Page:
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Tarrant County approves $200,000 settlement for jail beating victim

A photo of a crowded government meeting room full of public officials at laptops at low tables, and rows of observers behind them. A woman stands at a podium at the front and speaks into a microphone.
Miranda Suarez
Fort Worth resident Julie Griffin speaks to Tarrant County Commissioners on Jan. 23, 2024. She told commissioners there has been no true accountability for the jailhouse beating of Cory Rodrigues.

Tarrant County will pay $200,000 to settle a lawsuit from Cory Rodrigues, who had to be hospitalized after a jailer broke his ribs and collapsed his lung during a beating in his cell, according to the lawsuit and law enforcement documents.

The beating on July 19, 2020 was caught on tape, and the three jailers implicated faced criminal charges at first. But last year, the Tarrant County District Attorney’s Office dismissed each case, to the surprise of Rodrigues and his current and former attorneys.

“It made me feel like I was helpless, and I had nothing, and that whatever I went through didn't mean anything,” Rodrigues told KERA in July.

Tarrant County Commissioners voted to approve the settlement – which is not an admission of wrongdoing – at their regular meeting Tuesday. Every commissioner voted yes except Gary Fickes, who was absent.

There has been no true accountability for Rodrigues’ beating, Tarrant County resident Julie Griffin told commissioners during the public comment portion of the meeting.

“Not only is there no apology to Mr. Rodrigues, there is no statement from jail leadership that ‘We will do better,’ because that would acknowledge that something was terribly wrong,” Griffin said.

Then-jailer Reginald Lowe was originally charged with assault causing serious bodily injury for his alleged role in Rodrigues’ beating. According to his arrest warrant affidavit, Lowe slammed Cory Rodrigues into a concrete bunk and punched him several times, breaking five of his ribs, his cheekbone and collapsing his lung.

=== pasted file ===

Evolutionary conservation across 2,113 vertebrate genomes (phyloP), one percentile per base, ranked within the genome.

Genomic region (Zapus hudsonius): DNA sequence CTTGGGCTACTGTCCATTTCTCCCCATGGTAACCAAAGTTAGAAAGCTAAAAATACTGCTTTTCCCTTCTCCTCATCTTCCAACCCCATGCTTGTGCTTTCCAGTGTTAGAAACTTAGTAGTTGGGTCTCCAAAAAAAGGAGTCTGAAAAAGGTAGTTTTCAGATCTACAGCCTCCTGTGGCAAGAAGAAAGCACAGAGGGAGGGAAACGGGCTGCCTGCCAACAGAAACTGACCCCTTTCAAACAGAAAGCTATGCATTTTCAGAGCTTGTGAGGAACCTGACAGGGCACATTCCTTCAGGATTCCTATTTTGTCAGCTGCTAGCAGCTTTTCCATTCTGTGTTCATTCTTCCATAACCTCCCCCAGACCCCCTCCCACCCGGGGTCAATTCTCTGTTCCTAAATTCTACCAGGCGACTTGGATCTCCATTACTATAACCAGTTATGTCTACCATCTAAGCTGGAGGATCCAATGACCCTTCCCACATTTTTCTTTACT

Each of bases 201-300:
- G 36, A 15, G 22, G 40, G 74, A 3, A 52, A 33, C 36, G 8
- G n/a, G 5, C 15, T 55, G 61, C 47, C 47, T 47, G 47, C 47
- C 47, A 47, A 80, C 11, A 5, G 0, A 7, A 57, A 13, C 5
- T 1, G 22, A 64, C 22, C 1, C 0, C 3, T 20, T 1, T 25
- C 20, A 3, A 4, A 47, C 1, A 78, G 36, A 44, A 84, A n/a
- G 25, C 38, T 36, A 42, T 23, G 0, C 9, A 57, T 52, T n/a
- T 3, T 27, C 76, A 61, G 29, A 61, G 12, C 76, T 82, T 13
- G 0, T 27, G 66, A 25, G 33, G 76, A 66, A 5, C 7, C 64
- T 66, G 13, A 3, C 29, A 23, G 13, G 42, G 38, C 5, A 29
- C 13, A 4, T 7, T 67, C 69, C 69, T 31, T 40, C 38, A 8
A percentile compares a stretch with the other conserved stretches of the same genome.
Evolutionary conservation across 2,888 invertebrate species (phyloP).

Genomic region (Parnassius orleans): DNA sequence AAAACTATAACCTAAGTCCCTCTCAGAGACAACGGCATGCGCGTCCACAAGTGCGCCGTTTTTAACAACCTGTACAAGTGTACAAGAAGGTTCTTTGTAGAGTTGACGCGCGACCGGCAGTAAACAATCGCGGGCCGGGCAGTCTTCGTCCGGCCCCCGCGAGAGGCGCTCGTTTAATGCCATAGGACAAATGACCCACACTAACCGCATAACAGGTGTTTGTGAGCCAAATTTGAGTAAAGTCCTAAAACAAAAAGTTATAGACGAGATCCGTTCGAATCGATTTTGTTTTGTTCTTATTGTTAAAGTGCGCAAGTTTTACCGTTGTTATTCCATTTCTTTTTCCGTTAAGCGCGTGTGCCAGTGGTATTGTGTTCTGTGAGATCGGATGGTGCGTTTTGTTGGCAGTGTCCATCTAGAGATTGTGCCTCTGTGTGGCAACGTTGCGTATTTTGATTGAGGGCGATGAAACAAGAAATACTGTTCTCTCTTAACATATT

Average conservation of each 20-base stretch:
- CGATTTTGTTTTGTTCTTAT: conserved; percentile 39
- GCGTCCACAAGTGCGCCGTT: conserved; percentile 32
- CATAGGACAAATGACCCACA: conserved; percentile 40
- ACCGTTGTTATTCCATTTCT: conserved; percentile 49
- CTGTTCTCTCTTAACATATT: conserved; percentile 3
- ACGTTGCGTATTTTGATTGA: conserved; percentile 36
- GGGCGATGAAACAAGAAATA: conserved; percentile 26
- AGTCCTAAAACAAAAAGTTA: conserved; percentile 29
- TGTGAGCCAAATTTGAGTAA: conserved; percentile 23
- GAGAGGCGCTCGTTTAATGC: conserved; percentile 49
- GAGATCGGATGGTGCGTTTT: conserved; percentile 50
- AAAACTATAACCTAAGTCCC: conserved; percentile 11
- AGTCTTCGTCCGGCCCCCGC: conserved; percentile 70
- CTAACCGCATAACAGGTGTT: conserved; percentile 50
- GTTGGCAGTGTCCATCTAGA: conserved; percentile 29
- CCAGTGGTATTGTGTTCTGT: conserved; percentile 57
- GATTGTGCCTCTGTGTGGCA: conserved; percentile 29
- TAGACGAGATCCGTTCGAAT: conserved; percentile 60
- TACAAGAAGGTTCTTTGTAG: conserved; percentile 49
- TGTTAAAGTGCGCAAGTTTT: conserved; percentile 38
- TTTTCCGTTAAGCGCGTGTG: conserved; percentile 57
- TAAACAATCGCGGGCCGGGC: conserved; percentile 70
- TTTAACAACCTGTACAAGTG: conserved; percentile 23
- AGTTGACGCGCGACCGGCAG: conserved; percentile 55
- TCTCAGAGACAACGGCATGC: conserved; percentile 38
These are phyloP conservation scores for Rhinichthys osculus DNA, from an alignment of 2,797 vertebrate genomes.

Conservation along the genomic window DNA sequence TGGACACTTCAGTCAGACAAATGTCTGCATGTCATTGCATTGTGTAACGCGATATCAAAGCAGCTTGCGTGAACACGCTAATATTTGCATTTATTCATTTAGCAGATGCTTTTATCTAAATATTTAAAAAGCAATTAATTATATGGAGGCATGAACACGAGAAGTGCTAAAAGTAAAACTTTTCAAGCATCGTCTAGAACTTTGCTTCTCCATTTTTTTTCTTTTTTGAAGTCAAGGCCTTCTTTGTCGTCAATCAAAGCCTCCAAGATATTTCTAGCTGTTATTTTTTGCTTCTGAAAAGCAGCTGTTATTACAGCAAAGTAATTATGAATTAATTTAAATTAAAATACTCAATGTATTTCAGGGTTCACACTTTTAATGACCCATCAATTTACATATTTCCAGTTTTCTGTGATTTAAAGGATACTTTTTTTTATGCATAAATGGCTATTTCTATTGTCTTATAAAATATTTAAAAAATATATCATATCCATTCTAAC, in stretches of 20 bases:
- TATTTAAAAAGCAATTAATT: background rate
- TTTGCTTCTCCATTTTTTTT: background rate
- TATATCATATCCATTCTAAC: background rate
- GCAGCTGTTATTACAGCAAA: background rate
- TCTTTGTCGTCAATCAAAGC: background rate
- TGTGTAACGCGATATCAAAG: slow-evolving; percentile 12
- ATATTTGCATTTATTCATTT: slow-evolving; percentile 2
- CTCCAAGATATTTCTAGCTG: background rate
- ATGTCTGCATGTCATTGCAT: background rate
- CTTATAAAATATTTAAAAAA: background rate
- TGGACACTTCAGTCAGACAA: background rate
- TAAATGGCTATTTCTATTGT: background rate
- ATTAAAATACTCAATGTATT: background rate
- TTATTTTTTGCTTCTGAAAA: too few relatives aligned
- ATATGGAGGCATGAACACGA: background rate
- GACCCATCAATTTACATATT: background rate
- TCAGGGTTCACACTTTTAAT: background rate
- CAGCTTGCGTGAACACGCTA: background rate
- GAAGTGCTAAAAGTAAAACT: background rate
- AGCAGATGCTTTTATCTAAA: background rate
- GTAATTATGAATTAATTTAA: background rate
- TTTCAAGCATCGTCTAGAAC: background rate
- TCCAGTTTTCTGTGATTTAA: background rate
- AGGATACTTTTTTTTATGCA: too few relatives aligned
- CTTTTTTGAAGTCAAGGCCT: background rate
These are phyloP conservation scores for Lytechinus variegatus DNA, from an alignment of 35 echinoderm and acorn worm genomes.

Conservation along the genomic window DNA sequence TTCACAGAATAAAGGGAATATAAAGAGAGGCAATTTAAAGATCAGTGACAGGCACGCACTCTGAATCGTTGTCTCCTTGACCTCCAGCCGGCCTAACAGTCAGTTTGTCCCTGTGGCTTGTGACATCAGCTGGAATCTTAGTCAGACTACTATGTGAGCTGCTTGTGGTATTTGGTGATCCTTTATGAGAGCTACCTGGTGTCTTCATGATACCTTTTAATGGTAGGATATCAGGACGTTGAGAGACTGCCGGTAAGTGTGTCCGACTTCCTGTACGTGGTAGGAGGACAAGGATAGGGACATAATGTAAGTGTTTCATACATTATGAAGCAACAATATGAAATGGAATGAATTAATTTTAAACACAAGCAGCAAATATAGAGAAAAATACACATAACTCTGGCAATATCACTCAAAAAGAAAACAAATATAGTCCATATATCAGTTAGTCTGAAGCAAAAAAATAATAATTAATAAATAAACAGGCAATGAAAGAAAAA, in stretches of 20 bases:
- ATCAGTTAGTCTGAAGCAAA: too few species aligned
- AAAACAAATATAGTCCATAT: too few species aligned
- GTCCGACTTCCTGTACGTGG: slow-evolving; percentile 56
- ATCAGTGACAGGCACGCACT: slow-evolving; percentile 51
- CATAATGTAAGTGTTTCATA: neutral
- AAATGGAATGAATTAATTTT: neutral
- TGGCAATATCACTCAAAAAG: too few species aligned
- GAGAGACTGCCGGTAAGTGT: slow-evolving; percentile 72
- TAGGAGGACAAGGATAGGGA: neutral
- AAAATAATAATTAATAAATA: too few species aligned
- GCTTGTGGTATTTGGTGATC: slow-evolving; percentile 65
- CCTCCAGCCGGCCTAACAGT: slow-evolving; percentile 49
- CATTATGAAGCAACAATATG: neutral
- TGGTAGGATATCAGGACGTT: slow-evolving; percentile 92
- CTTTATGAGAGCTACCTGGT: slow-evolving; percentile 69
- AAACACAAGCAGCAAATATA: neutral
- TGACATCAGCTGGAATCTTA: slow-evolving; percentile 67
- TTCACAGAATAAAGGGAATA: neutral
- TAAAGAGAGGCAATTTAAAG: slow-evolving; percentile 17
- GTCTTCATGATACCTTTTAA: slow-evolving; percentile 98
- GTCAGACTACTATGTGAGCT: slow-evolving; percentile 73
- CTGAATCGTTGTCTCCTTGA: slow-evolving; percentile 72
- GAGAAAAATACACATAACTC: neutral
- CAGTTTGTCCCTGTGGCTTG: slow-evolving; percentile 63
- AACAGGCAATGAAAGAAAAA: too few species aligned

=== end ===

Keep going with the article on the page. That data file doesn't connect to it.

During interviews with Detective Christen Jarvis of the Tarrant County Sheriff’s Office, none of the three jailers “could explain or come close to explaining anything near what the video showed or the injuries to Rodrigues,” Jarvis wrote.

One of the jailers, Dakota Coston, told Jarvis the incident was “passive guidance,” not a hands-on altercation, and that he saw the incident “as a ‘normal thing’ in that housing unit,” Jarvis wrote in an arrest warrant affidavit.

The Tarrant County DA’s office has never publicly explained why prosecutors decided to drop the charges against the former jailers.

The settlement in the Rodrigues case brings the county’s recent jail settlement payouts to at least $1.6 million. Last year, county commissioners approved a $1 million settlement with the mother of Javonte Myers. Myers died of a seizure disorder in his cell, after jailers failed to check on him, the lawsuit claimed. The two now-former jailers face criminal charges for falsifying checks on Myers.

In 2022, the county also agreed to pay $400,000 to the family of Dean Stewart, who died by suicide in the jail in 2020. Jailers also missed checks on Stewart, leading the jail to lose its certification for six days, the Fort Worth Star-Telegram reported.

Other jail lawsuits are still pending, including one filed on behalf of a woman with developmental disabilities and severe mental health problems, who gave birth unattended in her cell. The baby died 10 days after birth.

Got a tip? Email Miranda Suarez at You can follow Miranda on Twitter @MirandaRSuarez.

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Miranda Suarez is KERA’s Tarrant County accountability reporter. Before coming to North Texas, she was the Lee Ester News Fellow at Wisconsin Public Radio, where she covered statewide news from the capital city of Madison. Miranda is originally from Massachusetts and started her public radio career at WBUR in Boston.